Attorney General Martha Coakley this morning picked up nomination papers to run for the Senate seat of Edward M. Kennedy, becoming the first candidate to throw a hat in the ring for what promises to be a fierce five-month-long race.
Coakley's nascent campaign picked up the documents from the secretary of state's elections division. She now needs to gather 10,000 certified voter signatures to qualify for the Dec. 8 Democratic primary. Those signatures must be submitted to city and town election officials for certification by Oct. 20.Coakley has been quietly been putting together her Senate campaign over the past year, but has yet to announce officially. She has told associates she will run for the seat even if a Kennedy family member enters the race. Joseph P. Kennedy II is said to be eyeing the race; people close to the family have said the late senator's wife, Vicki, is not interested in the seat. Three members of Congress -- Edward J. Markey, Stephen F. Lynch, and Michael Capuano -- are also considering running.
In addition, Gloucester attorney Ed O'Reilly said in an email to Globe that he is ''seriously considering" entering the race. O'Reilly unsuccessfully challenged Senator John F. Kerry in last year's Democratic primary. He got 31 percent of the vote. He said he will make a decision after Labor Day.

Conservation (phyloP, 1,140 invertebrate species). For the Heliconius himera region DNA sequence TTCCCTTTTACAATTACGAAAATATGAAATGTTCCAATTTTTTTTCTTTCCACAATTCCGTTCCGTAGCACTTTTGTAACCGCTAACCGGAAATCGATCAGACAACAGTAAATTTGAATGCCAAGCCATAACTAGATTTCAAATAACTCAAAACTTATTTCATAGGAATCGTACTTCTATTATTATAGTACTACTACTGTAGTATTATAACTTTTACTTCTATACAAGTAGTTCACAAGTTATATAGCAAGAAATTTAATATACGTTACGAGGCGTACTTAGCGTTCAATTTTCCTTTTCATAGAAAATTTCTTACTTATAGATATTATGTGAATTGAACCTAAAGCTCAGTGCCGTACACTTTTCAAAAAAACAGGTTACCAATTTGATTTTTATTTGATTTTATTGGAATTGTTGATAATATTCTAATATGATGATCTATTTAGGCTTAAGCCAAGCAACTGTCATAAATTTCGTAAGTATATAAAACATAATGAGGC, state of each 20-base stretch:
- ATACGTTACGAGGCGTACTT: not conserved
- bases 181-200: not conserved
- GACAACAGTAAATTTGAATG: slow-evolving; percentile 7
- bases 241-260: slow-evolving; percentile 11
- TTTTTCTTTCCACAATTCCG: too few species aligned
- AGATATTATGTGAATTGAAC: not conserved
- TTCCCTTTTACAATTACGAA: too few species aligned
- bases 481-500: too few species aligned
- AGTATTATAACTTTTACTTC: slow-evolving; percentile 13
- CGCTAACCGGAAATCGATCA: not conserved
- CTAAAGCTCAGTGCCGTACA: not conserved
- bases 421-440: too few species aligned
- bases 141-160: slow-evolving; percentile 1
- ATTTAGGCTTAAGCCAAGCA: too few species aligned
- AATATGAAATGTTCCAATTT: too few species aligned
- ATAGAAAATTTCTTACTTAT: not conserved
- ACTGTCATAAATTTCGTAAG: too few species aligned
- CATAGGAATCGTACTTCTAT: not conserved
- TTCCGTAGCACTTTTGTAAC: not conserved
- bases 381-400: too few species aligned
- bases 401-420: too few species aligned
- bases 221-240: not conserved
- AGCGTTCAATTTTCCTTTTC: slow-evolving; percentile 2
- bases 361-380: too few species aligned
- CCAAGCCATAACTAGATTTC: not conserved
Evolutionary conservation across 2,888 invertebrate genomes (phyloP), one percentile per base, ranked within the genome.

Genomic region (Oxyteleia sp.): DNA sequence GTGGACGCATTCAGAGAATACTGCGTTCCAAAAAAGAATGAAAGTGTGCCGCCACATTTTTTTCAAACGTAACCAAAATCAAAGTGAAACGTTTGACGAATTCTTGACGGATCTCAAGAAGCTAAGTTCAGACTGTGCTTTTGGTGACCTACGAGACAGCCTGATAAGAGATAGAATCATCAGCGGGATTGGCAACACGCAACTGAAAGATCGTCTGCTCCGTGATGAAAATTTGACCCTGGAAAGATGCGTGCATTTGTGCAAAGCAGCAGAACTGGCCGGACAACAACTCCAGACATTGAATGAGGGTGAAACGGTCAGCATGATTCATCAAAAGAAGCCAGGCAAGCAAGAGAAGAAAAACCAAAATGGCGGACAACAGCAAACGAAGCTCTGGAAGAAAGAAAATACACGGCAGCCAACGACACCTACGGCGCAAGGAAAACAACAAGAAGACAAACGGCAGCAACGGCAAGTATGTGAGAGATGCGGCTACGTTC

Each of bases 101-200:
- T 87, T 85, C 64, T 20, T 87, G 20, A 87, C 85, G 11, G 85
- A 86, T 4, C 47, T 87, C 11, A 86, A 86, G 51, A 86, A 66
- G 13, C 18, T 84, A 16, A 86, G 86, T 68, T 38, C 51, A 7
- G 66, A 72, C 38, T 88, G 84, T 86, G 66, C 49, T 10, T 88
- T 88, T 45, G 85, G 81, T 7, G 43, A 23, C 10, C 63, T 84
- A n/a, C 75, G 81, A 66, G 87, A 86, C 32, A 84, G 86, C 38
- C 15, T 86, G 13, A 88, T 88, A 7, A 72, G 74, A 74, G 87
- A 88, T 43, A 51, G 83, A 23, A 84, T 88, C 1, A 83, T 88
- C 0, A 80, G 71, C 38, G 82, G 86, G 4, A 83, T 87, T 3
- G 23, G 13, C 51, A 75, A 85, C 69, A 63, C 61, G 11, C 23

Potential Republican candidates include former lieutenant governor Kerry Healey, state Senator Scott Brown of Wrentham, and former US attorney Michael Sullivan.
Meanwhile, Lieutenant Governor Tim Murray, whose name has not graced many lists of would-be candidates, saw fit today to reassure supporters he was focused on his work at the State House.
"In the past few days I have received words of encouragement from many supporters suggesting that I consider running for the United States Senate seat vacated by the unfortunate passing of Senator Edward Kennedy," Murray wrote to backers. "While I am extremely grateful for the support, I want you to know that I remain focused on continuing my work as lieutenant governor, working with Governor Patrick to help Massachusetts recover from the unprecedented economic challenges we face."
Further, he says, his oldest daughter begins school Wednesday, and "my wife and I have agreed that our focus needs to remain on our family and helping our daughters succeed."
On the beat
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